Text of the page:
Last week, the Ministry of Training, Colleges and Universities published an official guideline to the tuition fee and ancillary fee changes that will be implemented in the 2019-2020 academic year. The document expands on details about the Student Choice Initiative sent out to student societies by Vice-Provost, Students Sandy Welsh last month.

SCI Guidelines

According to the document, an ancillary fee refers to “a fee imposed or administered […] in addition to regular tuition fees, which a student pays for a service or product.” The University of Toronto denotes such fees as ‘incidental.’

The guidelines for the SCI differentiate between “essential” and “non-essential” that are charged by the university to support clubs, student societies, and programs that fall outside of the provincial framework for compulsory fees. Students must be provided an opt-out option for all “non-essential” fees.

Service fees may be deemed “essential” by individual institutions as long as they fall within the ministry’s established framework, which includes athletics and recreation, career services, student buildings, health and counselling, academic support, student ID cards, student achievement and records, financial aid offices, and campus safety programs. At UTM, this also includes the student transit pass.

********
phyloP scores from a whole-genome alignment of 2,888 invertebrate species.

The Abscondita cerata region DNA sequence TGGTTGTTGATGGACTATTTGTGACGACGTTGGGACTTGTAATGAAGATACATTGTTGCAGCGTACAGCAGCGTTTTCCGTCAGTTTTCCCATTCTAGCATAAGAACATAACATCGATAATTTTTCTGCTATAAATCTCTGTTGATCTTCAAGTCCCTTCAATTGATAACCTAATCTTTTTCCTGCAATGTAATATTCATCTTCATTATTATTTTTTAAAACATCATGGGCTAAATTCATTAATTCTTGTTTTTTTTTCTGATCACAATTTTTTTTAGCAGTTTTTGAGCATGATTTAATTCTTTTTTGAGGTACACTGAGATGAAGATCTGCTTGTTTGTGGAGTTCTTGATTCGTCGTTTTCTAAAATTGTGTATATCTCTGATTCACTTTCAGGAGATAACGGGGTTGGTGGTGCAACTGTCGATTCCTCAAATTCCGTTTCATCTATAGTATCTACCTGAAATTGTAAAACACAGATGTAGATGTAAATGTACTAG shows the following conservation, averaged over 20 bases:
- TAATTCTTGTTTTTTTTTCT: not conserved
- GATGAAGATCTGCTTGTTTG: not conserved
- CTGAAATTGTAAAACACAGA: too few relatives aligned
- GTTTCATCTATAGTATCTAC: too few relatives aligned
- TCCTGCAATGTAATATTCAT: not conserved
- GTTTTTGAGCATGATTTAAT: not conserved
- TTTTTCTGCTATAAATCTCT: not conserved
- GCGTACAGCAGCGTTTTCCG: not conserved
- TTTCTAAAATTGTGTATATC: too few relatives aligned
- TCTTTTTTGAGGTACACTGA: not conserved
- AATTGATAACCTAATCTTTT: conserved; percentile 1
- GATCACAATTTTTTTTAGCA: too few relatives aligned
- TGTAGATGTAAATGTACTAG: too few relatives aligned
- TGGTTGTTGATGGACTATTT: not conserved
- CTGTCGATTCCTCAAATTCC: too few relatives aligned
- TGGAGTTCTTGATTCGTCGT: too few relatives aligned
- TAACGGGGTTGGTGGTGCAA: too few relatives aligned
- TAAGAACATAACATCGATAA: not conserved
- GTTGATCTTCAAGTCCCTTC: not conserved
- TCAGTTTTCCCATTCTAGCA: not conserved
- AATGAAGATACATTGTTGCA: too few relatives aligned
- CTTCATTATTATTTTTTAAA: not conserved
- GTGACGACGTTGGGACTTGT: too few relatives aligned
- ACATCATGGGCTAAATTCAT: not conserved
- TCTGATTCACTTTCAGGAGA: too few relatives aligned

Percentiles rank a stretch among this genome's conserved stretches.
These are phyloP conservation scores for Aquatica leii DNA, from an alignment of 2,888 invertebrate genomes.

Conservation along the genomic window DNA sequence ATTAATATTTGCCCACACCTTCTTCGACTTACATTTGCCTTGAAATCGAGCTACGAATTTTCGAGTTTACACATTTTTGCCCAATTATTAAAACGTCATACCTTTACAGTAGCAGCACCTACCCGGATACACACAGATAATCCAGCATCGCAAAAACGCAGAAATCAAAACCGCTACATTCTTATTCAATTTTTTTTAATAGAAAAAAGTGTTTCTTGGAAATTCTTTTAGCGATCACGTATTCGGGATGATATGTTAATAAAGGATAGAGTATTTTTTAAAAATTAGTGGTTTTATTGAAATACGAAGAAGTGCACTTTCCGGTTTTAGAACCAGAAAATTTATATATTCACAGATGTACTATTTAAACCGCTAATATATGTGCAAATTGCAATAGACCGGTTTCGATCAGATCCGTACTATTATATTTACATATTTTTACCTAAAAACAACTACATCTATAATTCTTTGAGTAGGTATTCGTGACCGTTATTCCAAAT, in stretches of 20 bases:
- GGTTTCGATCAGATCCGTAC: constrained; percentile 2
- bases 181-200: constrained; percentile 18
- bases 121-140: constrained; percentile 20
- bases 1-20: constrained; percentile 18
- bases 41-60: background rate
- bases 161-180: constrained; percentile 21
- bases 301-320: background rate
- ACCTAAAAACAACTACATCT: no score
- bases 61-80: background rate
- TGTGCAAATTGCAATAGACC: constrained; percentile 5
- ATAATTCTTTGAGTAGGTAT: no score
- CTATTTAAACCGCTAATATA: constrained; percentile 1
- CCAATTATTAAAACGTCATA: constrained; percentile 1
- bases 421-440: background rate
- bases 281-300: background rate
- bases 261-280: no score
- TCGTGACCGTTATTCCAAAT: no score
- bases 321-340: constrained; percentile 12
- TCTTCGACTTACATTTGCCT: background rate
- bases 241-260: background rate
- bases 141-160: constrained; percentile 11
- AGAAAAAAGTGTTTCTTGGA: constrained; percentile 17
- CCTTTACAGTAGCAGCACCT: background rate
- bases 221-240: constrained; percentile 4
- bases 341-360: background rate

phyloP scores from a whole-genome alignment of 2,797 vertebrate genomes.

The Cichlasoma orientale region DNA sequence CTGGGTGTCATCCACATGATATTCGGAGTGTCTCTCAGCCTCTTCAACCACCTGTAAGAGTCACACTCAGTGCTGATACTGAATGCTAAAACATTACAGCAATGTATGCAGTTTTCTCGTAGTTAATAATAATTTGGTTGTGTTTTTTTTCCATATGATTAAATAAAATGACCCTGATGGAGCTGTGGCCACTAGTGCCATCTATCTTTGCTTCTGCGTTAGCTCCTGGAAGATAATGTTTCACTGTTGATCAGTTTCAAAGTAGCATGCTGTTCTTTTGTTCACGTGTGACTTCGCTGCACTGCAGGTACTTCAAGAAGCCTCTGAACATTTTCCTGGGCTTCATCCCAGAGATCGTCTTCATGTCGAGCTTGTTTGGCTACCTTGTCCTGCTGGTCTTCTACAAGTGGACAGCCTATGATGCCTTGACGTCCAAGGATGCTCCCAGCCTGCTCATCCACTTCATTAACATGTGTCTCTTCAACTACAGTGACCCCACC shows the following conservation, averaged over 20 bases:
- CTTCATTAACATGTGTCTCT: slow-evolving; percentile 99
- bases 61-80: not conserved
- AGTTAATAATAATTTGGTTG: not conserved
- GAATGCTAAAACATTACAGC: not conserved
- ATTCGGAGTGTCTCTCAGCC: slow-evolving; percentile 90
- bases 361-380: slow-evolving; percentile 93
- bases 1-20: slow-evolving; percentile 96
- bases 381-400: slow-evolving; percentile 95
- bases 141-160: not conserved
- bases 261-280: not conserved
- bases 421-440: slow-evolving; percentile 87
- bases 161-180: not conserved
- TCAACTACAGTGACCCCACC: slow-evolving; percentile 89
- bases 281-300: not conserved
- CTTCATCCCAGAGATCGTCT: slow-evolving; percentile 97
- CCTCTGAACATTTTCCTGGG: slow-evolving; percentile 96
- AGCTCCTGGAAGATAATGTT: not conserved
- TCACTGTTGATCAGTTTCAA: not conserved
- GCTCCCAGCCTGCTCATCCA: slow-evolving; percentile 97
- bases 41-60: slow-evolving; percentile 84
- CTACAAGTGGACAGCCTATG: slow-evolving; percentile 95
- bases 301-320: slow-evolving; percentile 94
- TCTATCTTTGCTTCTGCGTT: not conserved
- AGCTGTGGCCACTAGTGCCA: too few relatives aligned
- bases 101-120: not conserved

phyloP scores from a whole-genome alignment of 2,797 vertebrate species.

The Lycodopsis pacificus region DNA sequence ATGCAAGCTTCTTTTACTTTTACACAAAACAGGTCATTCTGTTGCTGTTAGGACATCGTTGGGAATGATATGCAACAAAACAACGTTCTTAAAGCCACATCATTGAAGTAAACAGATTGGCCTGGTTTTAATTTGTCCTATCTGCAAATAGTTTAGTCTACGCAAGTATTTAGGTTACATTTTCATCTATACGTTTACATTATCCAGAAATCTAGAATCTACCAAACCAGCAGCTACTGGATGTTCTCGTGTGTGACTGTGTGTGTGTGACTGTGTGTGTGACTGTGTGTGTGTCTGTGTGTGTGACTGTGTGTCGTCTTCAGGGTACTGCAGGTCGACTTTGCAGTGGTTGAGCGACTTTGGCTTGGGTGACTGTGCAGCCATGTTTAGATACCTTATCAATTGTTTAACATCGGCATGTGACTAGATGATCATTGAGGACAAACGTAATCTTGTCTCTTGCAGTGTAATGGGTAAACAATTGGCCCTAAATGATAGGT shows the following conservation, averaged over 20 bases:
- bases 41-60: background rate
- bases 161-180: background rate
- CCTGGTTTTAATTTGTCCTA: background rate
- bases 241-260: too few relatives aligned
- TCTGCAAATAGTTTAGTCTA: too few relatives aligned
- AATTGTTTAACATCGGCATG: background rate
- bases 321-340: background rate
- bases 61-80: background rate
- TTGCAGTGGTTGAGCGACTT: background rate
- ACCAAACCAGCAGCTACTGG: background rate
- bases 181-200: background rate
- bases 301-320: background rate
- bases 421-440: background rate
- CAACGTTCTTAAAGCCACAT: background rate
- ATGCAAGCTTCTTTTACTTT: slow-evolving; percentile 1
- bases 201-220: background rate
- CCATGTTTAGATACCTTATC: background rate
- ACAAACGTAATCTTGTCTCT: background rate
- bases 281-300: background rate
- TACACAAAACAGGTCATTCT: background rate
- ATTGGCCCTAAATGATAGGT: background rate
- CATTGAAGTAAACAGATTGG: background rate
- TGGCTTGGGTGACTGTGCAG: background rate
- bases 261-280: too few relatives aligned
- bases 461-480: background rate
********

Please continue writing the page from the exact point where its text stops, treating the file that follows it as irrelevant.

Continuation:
Institutions must inform students the breakdown of each individual fee, before listing the fees to ensure students know what they are paying for.

Mark Overton, dean of student affairs at UTM,  stated that UTM is currently “reviewing all of the ancillary fees, including those of student societies and their affiliates, to see which ones could be considered essential under the Ancillary Fee Guidelines (section 6 of the MTCU document).  I understand that the final guidelines were released on Friday so we’ll be working to interpret and apply them in the next few days.”

Tuition fee cuts

Tuition for domestic students will be reduced by ten per cent come the 2019-2020 academic year. This reduction will not apply to “most international students” or “full cost recovery” programs that receive funding through tuition.

For the 2020-2021 academic year, the ministry will also freeze the tuition for all academic programs at all post-secondary institutions in Ontario.

The tuition cut will not apply to students in deregulated programs, such as CCIT, DEM, or Commerce.

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